Back in early February, in our posts No small potatoes: Dept of Natural Resources requires EAW for pinelands to spud fields project and Hot potato politics: Offutt family members gave Representative Denny McNamara campaign cash, Bluestem reported on contributions from members of the family that owns R.D. Offutt Company, the international potato firm, to political campaigns by elected officials from both parties.
Potatoes are more digestible when cooked and a little grease helps.
Yesterday, the well-connected company and the Minnesota DNR announced that they had reached a deal, with the company cutting back on deforestation, while the DNR agreed to not move forward with the Environmental Assessment Worksheet (EAW).
At the Brainerd Dispatch, Zach Kayser reports in DNR, R.D. Offutt announce deal on irrigation for crop expansion:
In a joint press conference call Thursday, DNR Assistant Commissioner Barb Naramore and R.D. Offutt CEO Keith McGovern outlined how the company voluntarily withdrew all but five of its applications for new irrigation wells in the Pineland Sands area spread across Becker, Cass, Hubbard, and Wadena counties.
Naramore said instead of an EAW specifically examining R.D. Offutt, the DNR plans to undertake a broader scientific study of how land conversions would affect the Pineland Sands area. . . .
The DNR will seek funding for the study from the Legislature in 2016, Naramore said. The study is in the conceptual phase, so the preliminary $1.5 million estimated price tag may change, she said.
Nothing in the agreement prevents the company from reintroducing the withdrawn applications, but if Offutt were to introduce more well applications on top of the agreed-upon five, "there's a very real chance that we might need to look at where we were in the study, whether we had the information that we needed to make a decision" on the applications, Naramore said.
"I think the company has a good appreciation for the kind of information we need," she said.
McGovern said Offutt doesn't plan to apply for more wells or buy more developable land in the area until the results of the studies are finished. . . .
In short, while R.D. Offutt is reducing the number of plots it will convert to irrigated cropland, while the Dayton administration will seek funding for an extended scientific study of "how land conversions would affect the Pineland Sands area."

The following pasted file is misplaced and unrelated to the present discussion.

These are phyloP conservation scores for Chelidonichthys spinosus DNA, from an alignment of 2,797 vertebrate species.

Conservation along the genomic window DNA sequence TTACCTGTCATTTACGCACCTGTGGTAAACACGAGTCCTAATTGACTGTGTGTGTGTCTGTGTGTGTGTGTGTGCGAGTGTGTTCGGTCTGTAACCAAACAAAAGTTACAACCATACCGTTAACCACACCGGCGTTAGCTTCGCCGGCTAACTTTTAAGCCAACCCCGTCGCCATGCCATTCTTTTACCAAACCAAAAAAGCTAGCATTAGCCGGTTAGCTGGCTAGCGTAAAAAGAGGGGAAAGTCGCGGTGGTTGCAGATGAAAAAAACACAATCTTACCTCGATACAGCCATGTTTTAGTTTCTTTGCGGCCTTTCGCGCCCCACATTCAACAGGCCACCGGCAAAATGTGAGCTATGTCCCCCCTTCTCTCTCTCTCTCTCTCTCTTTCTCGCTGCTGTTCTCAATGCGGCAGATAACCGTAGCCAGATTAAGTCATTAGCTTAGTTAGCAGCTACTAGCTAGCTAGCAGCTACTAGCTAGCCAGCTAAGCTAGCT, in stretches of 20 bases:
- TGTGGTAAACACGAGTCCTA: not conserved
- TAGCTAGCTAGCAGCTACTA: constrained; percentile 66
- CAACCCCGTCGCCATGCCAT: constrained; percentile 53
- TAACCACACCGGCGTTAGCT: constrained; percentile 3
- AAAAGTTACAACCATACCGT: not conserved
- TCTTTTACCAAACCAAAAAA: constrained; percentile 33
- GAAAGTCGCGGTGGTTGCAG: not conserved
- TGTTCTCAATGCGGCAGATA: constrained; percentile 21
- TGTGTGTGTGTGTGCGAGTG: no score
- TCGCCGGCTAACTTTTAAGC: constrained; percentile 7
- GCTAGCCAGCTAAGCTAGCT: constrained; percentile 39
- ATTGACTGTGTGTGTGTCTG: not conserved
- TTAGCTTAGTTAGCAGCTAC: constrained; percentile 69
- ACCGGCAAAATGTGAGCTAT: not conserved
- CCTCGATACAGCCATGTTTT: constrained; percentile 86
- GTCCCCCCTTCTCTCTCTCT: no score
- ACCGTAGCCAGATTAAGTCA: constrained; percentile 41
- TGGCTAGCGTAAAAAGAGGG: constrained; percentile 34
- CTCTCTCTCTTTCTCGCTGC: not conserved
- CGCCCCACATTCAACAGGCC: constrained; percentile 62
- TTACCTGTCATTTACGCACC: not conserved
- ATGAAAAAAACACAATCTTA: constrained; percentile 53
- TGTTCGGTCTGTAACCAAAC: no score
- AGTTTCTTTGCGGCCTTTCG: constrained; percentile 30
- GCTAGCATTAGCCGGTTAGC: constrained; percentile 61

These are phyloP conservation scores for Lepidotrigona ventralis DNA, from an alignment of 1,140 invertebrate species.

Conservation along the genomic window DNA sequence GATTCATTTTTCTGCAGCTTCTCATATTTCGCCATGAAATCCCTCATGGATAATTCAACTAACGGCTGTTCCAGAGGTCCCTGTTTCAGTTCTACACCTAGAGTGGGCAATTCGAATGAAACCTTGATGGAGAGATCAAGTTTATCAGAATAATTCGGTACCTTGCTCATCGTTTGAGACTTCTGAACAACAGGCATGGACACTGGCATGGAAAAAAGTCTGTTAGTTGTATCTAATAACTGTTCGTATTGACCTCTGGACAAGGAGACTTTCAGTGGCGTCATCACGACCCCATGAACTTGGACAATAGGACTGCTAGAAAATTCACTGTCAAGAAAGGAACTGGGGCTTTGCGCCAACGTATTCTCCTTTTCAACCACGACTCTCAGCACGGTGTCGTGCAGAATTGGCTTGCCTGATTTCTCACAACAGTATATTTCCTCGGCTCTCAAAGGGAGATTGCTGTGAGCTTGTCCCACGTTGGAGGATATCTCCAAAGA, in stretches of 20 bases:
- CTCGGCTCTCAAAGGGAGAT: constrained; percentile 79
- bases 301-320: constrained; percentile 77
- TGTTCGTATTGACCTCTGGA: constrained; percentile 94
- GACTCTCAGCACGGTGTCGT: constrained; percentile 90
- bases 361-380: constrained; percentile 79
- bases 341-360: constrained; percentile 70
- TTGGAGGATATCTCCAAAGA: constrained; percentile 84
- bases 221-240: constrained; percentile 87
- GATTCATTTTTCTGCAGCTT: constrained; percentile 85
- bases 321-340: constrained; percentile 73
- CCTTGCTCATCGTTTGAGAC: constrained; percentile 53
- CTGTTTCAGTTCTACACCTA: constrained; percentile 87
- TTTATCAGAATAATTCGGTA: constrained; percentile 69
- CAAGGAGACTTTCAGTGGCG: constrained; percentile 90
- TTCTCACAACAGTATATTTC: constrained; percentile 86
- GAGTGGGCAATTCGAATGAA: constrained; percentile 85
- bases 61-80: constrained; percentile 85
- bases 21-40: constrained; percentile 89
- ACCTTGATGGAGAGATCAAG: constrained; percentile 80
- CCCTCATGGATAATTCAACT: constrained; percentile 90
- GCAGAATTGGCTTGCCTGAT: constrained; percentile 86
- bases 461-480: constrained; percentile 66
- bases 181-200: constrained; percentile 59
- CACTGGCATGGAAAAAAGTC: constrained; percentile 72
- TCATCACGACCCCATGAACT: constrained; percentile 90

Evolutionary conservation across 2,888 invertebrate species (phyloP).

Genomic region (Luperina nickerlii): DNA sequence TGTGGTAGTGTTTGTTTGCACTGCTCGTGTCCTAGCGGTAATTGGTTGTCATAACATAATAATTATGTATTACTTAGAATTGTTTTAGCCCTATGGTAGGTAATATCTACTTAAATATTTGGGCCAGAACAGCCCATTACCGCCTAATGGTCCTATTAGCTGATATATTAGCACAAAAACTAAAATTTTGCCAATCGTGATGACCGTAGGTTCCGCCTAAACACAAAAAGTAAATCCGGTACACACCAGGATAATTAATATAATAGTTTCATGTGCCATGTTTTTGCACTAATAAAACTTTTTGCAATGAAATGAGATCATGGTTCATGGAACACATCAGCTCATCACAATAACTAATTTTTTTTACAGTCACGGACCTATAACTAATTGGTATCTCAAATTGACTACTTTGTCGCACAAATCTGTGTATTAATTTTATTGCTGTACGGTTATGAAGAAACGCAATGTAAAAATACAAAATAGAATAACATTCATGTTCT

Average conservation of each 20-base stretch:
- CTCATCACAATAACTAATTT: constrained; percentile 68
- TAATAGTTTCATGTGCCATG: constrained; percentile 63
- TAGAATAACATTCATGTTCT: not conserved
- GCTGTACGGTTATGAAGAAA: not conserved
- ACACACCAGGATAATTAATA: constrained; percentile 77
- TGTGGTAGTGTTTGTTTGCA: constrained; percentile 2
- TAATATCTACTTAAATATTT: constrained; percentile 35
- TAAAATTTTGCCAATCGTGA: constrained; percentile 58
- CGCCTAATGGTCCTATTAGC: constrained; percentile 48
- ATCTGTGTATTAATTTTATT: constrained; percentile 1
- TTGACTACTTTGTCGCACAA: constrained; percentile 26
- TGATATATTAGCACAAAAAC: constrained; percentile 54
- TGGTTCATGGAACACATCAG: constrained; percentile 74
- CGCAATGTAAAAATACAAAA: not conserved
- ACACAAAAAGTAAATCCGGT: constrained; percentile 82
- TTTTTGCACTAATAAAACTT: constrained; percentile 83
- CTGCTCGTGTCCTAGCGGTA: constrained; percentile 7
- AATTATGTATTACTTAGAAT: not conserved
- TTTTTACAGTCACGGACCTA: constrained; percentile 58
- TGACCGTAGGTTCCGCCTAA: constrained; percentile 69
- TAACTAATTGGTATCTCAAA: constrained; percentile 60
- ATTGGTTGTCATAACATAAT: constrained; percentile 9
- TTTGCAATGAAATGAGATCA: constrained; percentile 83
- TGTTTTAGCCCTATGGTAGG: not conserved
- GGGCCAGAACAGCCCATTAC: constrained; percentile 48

Not everyone is totally buying into the deal. At the Star Tribune, Tony Kennedy reports in R.D. Offutt's pines-to-potatoes plan is scaled back in compromise with Minnesota DNR:
Toxic Taters, a grass-roots group opposed to Offutt’s expansion in the Pineland Sands area, issued a statement saying it is wary of the company’s reduction of well permit requests “to avoid an environmental assessment.” Still, the group said it is “glad to see” the DNR’s study initiative at a time when there are many unanswered questions about land-use changes in the area.
The complete Toxic Taters statement, found here, argues:
Members of the Minnesota grassroots organization Toxic Taters expressed concern today on finding out that RD Offutt would be allowed to move forward with 5 well permits in the Pineland Sands Aquifer located in Becker, Cass, Hubbard, and Wadena counties. “We’re happy to see that the number of well permits has decreased significantly from the original 54 proposed. We’re concerned though that RDO is unwilling to do an environmental assessment and now won’t have to do one. If they aren’t damaging the environment, why not prove it with an environmental assessment?” said Toxic Taters coordinator Amy Mondloch.
To address concerns of increased crop production in the area DNR has proposed a special study of groundwater use and land use change in the Pineland Sands area.
Toxic Taters is concerned that RDO is requesting a smaller number of well permits in order to avoid an environmental assessment and will continue to add wells in upcoming years increasing their impact on the aquifer. “It’s hard to believe that RDO would just give up 39 wells without a fight. We’re glad to see that the DNR and other state agencies are being proactive with this proposed study, but there are a lot of questions to be answered yet. What role will RDO and other corporate farms have? How will area residents be involved?”
While RDO moves forward with their wells in the Pineland Sands Aquifer, Toxic Taters and allies including the international organization Pesticide Action Network will move forward with their work to get the potato grower to adopt more sustainable growing practices and cut pesticide use. Lex Horan of Pesticide Action Network had this to say "Communities are in harm’s way because of RDO's pesticide use. It's a longstanding problem that Minnesota lawmakers, state agencies, and RDO customers like McDonald's should all take very seriously. Since state decision makers have been reticent to act on RDO's pesticide problem, on October 6th Toxic Taters and Pesticide Action Network will return to McDonald's stores in a national day of action, calling on the fast food giant to cut pesticides in its potato supply chain. It's time for RDO to transition away from hazardous pesticides, not expand the footprint of those chemicals to impact even more rural communities across the state."
Here's the memorandum of understanding signed by the Minnesota Department of Natural Resources and the R.D. Offutt Corporation:
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